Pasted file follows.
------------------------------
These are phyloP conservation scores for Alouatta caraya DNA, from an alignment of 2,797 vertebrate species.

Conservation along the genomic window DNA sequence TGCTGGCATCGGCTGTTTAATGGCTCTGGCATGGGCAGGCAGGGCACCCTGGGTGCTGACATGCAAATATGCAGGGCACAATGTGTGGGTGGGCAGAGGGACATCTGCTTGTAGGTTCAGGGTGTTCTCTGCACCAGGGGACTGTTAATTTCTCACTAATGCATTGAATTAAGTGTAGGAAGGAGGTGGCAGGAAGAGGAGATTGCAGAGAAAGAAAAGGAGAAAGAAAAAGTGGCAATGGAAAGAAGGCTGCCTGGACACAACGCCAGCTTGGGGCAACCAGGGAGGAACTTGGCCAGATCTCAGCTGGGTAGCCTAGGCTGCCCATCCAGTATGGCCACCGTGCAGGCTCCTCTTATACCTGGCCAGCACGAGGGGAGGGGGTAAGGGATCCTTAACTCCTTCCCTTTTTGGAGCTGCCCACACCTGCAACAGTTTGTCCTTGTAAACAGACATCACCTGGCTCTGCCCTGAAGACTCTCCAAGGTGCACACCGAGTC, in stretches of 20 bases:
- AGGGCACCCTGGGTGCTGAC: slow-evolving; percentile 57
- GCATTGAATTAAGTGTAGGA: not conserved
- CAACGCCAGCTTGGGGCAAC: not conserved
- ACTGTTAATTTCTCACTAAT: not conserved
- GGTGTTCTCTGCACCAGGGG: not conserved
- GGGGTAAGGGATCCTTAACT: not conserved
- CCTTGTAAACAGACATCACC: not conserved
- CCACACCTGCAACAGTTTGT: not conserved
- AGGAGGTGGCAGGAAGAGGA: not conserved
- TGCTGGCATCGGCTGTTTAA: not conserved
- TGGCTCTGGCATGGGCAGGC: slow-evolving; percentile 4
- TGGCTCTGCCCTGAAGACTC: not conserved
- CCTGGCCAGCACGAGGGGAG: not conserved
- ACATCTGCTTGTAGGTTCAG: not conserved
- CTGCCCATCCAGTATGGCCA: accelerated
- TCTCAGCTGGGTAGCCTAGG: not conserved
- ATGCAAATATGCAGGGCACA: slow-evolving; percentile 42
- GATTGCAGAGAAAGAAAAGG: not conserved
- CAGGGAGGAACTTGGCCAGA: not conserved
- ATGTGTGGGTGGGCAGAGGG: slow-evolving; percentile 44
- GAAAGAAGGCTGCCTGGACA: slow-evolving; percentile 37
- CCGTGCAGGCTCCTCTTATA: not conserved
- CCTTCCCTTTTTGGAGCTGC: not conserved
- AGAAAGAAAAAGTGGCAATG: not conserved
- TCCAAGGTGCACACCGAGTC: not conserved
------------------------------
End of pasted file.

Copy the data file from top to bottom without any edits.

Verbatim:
These are phyloP conservation scores for Alouatta caraya DNA, from an alignment of 2,797 vertebrate species.

Conservation along the genomic window DNA sequence TGCTGGCATCGGCTGTTTAATGGCTCTGGCATGGGCAGGCAGGGCACCCTGGGTGCTGACATGCAAATATGCAGGGCACAATGTGTGGGTGGGCAGAGGGACATCTGCTTGTAGGTTCAGGGTGTTCTCTGCACCAGGGGACTGTTAATTTCTCACTAATGCATTGAATTAAGTGTAGGAAGGAGGTGGCAGGAAGAGGAGATTGCAGAGAAAGAAAAGGAGAAAGAAAAAGTGGCAATGGAAAGAAGGCTGCCTGGACACAACGCCAGCTTGGGGCAACCAGGGAGGAACTTGGCCAGATCTCAGCTGGGTAGCCTAGGCTGCCCATCCAGTATGGCCACCGTGCAGGCTCCTCTTATACCTGGCCAGCACGAGGGGAGGGGGTAAGGGATCCTTAACTCCTTCCCTTTTTGGAGCTGCCCACACCTGCAACAGTTTGTCCTTGTAAACAGACATCACCTGGCTCTGCCCTGAAGACTCTCCAAGGTGCACACCGAGTC, in stretches of 20 bases:
- AGGGCACCCTGGGTGCTGAC: slow-evolving; percentile 57
- GCATTGAATTAAGTGTAGGA: not conserved
- CAACGCCAGCTTGGGGCAAC: not conserved
- ACTGTTAATTTCTCACTAAT: not conserved
- GGTGTTCTCTGCACCAGGGG: not conserved
- GGGGTAAGGGATCCTTAACT: not conserved
- CCTTGTAAACAGACATCACC: not conserved
- CCACACCTGCAACAGTTTGT: not conserved
- AGGAGGTGGCAGGAAGAGGA: not conserved
- TGCTGGCATCGGCTGTTTAA: not conserved
- TGGCTCTGGCATGGGCAGGC: slow-evolving; percentile 4
- TGGCTCTGCCCTGAAGACTC: not conserved
- CCTGGCCAGCACGAGGGGAG: not conserved
- ACATCTGCTTGTAGGTTCAG: not conserved
- CTGCCCATCCAGTATGGCCA: accelerated
- TCTCAGCTGGGTAGCCTAGG: not conserved
- ATGCAAATATGCAGGGCACA: slow-evolving; percentile 42
- GATTGCAGAGAAAGAAAAGG: not conserved
- CAGGGAGGAACTTGGCCAGA: not conserved
- ATGTGTGGGTGGGCAGAGGG: slow-evolving; percentile 44
- GAAAGAAGGCTGCCTGGACA: slow-evolving; percentile 37
- CCGTGCAGGCTCCTCTTATA: not conserved
- CCTTCCCTTTTTGGAGCTGC: not conserved
- AGAAAGAAAAAGTGGCAATG: not conserved
- TCCAAGGTGCACACCGAGTC: not conserved